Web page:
In the Dead of Night**** (Landor Theatre)

Posted: April 27, 2015 in Theatre

received_10205533765199458This review was originally written for The Public Reviews: http://www.thepublicreviews.com

Film noir has just got plus noir. Whilst in Hollywood researching his last show, The Tailor- Made Man, writer/director Claudio Macor began asking himself the question: what would classic films of the 40s and 50s have been like if they could have escaped the straightjacket of the dreaded Hay’s Code, which regulated everything seen on screen? This show results from answers that he came up with. Some would argue that the Hay’s Code did film noir a favour. Perhaps suggestions of the forbidden – gestures, glances, coded conversations – could set the imagination racing and become far more potent than explicit words or graphic images. Happily, Macor does not discard these elements altogether and, aided by Paul Nicholas Dyke’s gloomy sets and Richard Lambert’s atmospheric lighting, he generates a mood and feel that is faithful to the genre. What we see is not exactly in monochrome, but it seems as if it is. The time is late 1945, the setting is the small coastal town of La Roca, somewhere in South America, that is rife with drug traffickers; Nazis are fleeing Europe and almost everyone else is escaping something from the past that is better forgotten. Elvira (Judith Paris), hardened and world-weary, runs the Bar Tangeros, distilling illicit tequila and acting as a mother figure to two prostitutes who work for her – the handsome Massimo (Jordan Alexander) and the seductive Rita (Susannah Allman), who sits with her long blond hair draped over her shoulders in the style of Veronica Lake, declining a glass of water on the grounds that it will give her a hangover. Ross Harper Millar is wonderfully sleazy as Martinez, a small-time drug dealer who lurks around, vermin-like and malodorous, besotted with Elvira; “did your mother give birth to you or did she vomit you up?” she asks him venomously. Elvira in turn is bitter over a past affair with a corrupt town official, Falchi (Ned Wolfgang Kelly). Macor’s script is lit up by the sort of cynical, barbed dialogue which typifies film noir, but he does not overlook another essential ingredient – romance. Rita is wooed by Raoul (Tristan Robin) and Massimo rekindles an affair with Leandro (Matt Mella), son of the local Mr Big; both couples sense that their relationships are ill-fated, being able to survive only within the amoral cocoon that is La Roca, which itself could be doomed. Perhaps the most remarkable feature of this show is its stunning use of Latin American dancing, integrated perfectly into the drama. A prime example is the all-male Tango in which Leandro first seduces Massimo, but several ensemble routines also stand out, choreographed superbly by Anthony Whiteman to original music by Paul Boyd. In fact the dances are so good that we want more and they have the effect of making the scenes that follow immediately feel pedestrian. The show’s main problem is that the central narrative, played out mostly offstage, is not strong enough to propel the drama through stodgy patches, particularly in Act II when there is less dance; it always seems secondary to the romantic sub-plots and it produces unsatisfactory endings to all the strands. In the Dead of Night is imaginative, absorbing and, occasionally, thrilling entertainment. Yes, it needs modifications here and there and a bit of tightening up, but there are times when it creates an irresistible magic and it has the potential to become a really terrific show.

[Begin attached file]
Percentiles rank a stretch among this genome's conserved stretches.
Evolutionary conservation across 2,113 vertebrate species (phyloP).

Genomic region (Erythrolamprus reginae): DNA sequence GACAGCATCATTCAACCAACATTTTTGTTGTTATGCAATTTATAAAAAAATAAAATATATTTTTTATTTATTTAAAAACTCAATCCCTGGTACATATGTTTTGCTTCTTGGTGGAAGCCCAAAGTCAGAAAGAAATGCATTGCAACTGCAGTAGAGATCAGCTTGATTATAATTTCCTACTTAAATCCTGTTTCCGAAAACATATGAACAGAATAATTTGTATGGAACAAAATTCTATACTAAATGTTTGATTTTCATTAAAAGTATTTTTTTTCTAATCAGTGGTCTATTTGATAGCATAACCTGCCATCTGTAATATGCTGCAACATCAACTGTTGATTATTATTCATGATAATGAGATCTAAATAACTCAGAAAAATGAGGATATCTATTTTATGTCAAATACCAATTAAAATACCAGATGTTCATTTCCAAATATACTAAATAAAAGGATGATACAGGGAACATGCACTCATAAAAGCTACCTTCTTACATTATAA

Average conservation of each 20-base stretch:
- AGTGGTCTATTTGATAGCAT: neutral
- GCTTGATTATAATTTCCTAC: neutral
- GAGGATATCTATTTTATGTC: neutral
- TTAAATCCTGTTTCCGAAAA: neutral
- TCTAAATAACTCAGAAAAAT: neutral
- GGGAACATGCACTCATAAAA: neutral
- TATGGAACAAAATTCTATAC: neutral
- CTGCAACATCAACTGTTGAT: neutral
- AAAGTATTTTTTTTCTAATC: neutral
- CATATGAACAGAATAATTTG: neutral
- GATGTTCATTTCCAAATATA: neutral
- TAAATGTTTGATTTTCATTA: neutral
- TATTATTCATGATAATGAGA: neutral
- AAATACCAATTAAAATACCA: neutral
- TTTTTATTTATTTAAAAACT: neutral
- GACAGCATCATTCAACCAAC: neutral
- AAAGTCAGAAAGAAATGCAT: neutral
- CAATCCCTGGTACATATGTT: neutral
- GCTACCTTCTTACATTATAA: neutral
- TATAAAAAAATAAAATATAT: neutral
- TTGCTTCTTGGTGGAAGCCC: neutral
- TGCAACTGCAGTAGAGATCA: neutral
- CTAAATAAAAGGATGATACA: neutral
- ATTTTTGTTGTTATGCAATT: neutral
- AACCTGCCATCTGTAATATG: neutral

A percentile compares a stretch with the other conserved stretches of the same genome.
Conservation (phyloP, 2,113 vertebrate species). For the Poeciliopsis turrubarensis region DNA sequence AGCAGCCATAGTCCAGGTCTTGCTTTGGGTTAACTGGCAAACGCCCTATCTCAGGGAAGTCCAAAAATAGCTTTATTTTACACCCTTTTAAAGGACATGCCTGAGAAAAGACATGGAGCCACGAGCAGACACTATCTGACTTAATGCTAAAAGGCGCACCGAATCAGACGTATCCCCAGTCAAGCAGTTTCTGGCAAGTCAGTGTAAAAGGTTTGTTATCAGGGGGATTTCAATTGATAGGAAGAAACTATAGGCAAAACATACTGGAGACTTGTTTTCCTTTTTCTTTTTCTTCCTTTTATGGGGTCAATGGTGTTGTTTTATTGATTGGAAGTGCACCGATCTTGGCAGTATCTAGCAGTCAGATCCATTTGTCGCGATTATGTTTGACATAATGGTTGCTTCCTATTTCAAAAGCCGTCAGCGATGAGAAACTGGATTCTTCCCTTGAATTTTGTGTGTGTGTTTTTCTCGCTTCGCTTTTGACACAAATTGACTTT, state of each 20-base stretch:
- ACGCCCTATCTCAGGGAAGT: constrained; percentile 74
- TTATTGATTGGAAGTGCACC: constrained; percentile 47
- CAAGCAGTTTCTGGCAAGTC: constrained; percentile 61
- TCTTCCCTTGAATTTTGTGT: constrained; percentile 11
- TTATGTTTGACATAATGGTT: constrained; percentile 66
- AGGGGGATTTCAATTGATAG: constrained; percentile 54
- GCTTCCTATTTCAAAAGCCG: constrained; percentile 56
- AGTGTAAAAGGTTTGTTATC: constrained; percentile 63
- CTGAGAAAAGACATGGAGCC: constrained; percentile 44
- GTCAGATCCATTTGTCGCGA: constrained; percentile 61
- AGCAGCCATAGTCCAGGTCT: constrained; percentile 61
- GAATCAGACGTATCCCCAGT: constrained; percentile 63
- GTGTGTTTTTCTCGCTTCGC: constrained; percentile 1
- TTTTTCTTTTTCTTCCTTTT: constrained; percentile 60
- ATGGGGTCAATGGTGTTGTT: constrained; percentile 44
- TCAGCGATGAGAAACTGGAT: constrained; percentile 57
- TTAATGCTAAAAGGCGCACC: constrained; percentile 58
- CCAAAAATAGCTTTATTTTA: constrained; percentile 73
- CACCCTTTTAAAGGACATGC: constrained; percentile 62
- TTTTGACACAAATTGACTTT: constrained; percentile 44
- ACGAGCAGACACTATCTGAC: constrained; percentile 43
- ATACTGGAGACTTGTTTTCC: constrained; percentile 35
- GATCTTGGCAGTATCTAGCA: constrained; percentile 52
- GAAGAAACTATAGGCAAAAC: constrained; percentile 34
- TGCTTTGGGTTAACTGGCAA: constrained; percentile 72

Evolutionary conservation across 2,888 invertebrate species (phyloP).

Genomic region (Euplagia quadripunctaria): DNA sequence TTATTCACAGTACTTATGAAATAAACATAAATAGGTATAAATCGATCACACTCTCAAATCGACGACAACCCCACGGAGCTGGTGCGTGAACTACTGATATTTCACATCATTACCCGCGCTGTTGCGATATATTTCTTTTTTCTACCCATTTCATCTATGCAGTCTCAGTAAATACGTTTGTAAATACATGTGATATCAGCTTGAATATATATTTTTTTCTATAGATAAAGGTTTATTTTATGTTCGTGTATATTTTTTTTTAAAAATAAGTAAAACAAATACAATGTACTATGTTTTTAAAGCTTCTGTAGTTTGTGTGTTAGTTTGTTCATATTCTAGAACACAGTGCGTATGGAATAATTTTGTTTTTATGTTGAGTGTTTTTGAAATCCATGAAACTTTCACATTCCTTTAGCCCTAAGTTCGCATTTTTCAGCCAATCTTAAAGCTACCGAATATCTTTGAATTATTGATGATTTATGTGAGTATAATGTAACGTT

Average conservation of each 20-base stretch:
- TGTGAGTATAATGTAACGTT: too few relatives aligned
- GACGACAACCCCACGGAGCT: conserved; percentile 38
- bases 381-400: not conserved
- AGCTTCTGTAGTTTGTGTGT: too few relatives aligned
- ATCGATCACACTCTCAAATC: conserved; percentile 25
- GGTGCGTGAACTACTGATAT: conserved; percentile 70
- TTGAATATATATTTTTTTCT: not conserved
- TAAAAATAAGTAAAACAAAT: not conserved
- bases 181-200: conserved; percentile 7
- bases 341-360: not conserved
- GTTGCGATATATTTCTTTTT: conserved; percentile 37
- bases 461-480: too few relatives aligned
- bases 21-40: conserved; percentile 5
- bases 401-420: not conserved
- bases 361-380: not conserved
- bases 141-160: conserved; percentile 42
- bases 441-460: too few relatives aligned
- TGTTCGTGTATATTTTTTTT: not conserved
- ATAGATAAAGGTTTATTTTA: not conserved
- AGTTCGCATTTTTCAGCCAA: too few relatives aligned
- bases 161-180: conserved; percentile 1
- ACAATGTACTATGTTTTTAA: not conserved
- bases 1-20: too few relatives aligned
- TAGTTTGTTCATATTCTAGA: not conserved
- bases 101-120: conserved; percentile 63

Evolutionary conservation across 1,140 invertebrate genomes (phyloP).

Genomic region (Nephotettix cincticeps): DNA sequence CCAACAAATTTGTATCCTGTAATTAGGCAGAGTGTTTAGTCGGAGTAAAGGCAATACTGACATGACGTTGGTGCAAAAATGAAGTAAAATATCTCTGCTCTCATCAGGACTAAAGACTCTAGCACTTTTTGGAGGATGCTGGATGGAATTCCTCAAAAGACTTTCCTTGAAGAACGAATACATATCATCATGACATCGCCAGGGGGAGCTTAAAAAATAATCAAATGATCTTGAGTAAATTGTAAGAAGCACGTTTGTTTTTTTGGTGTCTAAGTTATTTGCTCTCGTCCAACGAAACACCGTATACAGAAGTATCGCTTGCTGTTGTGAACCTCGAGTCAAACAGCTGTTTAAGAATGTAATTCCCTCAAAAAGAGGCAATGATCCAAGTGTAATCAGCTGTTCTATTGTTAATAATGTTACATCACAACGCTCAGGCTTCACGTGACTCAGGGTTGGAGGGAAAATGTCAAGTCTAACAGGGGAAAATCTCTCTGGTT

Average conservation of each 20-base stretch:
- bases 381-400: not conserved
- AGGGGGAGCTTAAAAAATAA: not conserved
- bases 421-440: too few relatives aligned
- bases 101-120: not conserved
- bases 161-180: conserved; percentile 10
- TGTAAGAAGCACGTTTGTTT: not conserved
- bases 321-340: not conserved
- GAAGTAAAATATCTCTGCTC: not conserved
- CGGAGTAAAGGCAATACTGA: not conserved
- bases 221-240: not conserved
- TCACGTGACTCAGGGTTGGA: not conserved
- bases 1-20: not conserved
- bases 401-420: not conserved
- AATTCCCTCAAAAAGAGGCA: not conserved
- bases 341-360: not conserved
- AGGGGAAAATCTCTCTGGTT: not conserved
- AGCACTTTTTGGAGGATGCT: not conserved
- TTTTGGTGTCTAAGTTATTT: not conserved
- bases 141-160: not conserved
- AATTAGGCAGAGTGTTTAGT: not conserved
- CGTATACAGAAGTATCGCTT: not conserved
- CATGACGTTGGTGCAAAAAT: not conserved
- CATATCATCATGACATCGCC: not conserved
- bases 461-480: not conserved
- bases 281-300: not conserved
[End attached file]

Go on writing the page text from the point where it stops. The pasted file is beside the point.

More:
Performance date: 25 April 2015

Photograph: PND Photography

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